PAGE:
Composing a photograph: keeping it simple







Been trying to work on really basic, easy compositions. 



In order: 

TOP PHOTO: it doesn't get much more easy and uncluttered than this -- top of cactus, some nice clouds and a hint of blue sky and that's pretty much it.

The photo was taken with my Nikon D5100 and the Nikon 70 to 300mm telephoto lens. I didn't use a tripod. It was shot in RAW, processed in Lightroom with the help of VSCO slide film presets. 

SECOND PHOTO: one along the same lines that I shot in my backyard -- just flower and grass. That's it. 

THIRD PHOTO: Just some waves reflecting the setting sun but nicely processed to emphasize the golden water. The wave crests are conveniently following the rule of thirds, neatly dividing the frame in a way that's pleasing to the eye. 


Bottom line: Simple is kind of nice sometimes. Even powerful.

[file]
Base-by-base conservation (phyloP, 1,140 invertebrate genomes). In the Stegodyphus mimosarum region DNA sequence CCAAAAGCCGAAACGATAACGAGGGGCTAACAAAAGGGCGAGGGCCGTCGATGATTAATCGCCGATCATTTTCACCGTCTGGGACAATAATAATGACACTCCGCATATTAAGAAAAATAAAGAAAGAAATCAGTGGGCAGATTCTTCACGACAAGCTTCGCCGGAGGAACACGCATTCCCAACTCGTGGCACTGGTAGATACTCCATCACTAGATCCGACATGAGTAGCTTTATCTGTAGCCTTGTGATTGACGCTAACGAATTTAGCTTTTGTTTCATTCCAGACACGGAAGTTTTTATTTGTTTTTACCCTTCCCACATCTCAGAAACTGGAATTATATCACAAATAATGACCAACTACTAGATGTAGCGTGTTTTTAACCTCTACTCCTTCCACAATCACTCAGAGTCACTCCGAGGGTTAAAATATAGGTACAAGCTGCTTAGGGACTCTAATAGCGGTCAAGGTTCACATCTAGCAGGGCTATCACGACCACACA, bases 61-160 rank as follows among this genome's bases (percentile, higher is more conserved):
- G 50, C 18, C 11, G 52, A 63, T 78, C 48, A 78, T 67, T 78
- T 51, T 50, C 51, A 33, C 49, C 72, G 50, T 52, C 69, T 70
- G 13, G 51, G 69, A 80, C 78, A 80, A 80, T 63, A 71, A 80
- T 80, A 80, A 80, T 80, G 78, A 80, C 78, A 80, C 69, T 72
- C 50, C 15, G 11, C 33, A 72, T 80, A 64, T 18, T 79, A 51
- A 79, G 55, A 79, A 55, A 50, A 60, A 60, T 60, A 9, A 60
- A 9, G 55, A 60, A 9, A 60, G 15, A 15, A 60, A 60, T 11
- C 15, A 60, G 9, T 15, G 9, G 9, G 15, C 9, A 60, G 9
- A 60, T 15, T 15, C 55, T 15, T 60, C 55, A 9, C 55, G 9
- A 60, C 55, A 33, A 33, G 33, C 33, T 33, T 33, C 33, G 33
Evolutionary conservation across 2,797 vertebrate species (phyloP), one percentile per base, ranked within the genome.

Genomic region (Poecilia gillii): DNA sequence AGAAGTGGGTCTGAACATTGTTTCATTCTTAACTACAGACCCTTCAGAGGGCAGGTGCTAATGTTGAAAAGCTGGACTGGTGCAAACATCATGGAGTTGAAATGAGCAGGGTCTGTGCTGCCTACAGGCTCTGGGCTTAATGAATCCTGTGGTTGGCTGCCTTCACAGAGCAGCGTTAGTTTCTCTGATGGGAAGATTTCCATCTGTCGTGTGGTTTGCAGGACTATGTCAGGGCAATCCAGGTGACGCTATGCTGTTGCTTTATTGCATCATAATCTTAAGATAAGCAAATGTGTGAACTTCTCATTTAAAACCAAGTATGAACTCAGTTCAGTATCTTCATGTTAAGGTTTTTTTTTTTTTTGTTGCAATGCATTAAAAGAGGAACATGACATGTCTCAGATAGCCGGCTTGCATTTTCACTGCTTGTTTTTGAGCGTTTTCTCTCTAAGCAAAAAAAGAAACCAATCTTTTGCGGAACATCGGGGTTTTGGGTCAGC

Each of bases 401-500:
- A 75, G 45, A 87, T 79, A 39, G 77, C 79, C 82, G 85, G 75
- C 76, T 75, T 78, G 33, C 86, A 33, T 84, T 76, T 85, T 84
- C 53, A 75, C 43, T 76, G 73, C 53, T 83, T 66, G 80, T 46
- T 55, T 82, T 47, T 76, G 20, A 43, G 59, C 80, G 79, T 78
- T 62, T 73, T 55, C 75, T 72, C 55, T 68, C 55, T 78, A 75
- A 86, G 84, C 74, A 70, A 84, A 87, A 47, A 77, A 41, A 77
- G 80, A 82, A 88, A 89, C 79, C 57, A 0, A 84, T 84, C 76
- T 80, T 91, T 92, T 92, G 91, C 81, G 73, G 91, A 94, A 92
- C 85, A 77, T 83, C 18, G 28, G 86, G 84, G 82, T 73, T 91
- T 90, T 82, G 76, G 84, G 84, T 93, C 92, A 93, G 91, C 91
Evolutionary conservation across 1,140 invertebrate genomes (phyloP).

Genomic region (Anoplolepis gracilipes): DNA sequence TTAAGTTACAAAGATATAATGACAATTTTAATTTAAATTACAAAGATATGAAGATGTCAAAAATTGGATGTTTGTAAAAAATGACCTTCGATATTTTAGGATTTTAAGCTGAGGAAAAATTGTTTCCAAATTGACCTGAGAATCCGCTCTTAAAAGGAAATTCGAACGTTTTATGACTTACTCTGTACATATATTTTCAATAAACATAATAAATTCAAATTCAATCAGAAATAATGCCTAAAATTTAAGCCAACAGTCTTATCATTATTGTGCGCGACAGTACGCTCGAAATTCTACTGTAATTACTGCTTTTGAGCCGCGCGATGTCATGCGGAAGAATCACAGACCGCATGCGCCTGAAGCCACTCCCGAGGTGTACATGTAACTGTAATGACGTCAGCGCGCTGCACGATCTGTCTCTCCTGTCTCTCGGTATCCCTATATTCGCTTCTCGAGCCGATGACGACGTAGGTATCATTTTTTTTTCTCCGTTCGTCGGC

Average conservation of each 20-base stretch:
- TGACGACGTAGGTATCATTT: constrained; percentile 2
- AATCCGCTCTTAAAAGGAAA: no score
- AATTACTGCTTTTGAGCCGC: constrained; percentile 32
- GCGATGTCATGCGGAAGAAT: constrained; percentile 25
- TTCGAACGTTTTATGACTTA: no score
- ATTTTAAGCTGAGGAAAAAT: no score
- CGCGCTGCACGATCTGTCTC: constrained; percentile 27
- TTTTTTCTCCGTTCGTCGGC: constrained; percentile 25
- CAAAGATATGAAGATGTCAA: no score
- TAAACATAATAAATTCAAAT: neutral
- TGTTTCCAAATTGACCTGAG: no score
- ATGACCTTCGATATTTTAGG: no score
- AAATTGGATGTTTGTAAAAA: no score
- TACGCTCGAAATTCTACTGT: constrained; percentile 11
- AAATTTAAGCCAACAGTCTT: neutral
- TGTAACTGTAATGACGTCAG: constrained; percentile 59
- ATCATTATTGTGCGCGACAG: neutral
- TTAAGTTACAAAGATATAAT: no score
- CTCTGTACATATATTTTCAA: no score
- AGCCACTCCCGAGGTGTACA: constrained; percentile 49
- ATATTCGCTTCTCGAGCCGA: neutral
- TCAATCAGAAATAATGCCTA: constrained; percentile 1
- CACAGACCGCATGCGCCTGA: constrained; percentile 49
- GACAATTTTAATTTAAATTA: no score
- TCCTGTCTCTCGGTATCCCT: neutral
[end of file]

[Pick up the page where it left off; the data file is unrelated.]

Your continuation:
So here's an exercise for photo enthusiasts like me: look around for one thing to photograph. 

Not two things. One thing with all other eye clutter eliminated from your frame. Shoot a vase. A cup of coffee. A bike tire. Just that one thing with good lighting, whether it's natural or you manipulate the light (flash, reflector). I bet you'll be pleased with the results and this kind of simple approach will likely carry over into your other work, whether it's portraits, landscape or wildlife.  

My photos are available as prints at very reasonable prices, including mounted options that are ready for hanging. More info here. Please feel free to check out my SmugMug site for all my work.

--S.H.

All photos above are ©Steve Hymon and may not be used elsewhere without my advanced written permission. All rights reserved.

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